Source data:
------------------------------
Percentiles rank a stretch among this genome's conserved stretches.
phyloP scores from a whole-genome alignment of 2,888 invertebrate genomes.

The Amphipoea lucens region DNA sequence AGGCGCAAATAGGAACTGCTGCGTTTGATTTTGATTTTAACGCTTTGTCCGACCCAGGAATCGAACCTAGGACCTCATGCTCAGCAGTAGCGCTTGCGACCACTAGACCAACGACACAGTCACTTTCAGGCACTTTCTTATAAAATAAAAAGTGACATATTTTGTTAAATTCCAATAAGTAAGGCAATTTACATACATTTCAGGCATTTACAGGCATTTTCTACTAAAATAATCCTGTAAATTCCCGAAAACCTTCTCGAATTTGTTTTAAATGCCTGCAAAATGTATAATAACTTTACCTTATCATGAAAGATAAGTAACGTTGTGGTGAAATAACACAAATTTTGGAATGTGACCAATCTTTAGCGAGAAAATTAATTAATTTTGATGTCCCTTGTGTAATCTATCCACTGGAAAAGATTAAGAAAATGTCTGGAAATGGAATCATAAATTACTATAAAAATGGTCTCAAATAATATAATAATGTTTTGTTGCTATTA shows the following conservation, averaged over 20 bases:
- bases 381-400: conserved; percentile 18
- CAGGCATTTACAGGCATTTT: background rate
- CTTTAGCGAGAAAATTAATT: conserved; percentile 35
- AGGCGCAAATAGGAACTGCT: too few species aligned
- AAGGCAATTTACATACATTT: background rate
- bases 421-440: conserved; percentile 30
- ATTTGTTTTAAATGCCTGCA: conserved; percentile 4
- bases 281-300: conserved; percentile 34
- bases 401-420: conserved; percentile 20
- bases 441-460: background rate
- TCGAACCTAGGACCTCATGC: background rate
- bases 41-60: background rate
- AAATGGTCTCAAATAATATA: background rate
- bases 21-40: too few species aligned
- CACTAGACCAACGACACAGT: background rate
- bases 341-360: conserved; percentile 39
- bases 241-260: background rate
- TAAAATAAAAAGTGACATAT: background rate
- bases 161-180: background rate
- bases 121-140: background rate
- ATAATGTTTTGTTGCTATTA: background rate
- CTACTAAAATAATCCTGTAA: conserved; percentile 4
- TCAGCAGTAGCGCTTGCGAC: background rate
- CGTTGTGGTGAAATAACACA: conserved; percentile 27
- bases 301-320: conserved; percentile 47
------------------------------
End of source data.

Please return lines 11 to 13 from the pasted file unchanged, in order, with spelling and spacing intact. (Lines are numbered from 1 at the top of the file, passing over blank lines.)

- bases 281-300: conserved; percentile 34
- bases 401-420: conserved; percentile 20
- bases 441-460: background rate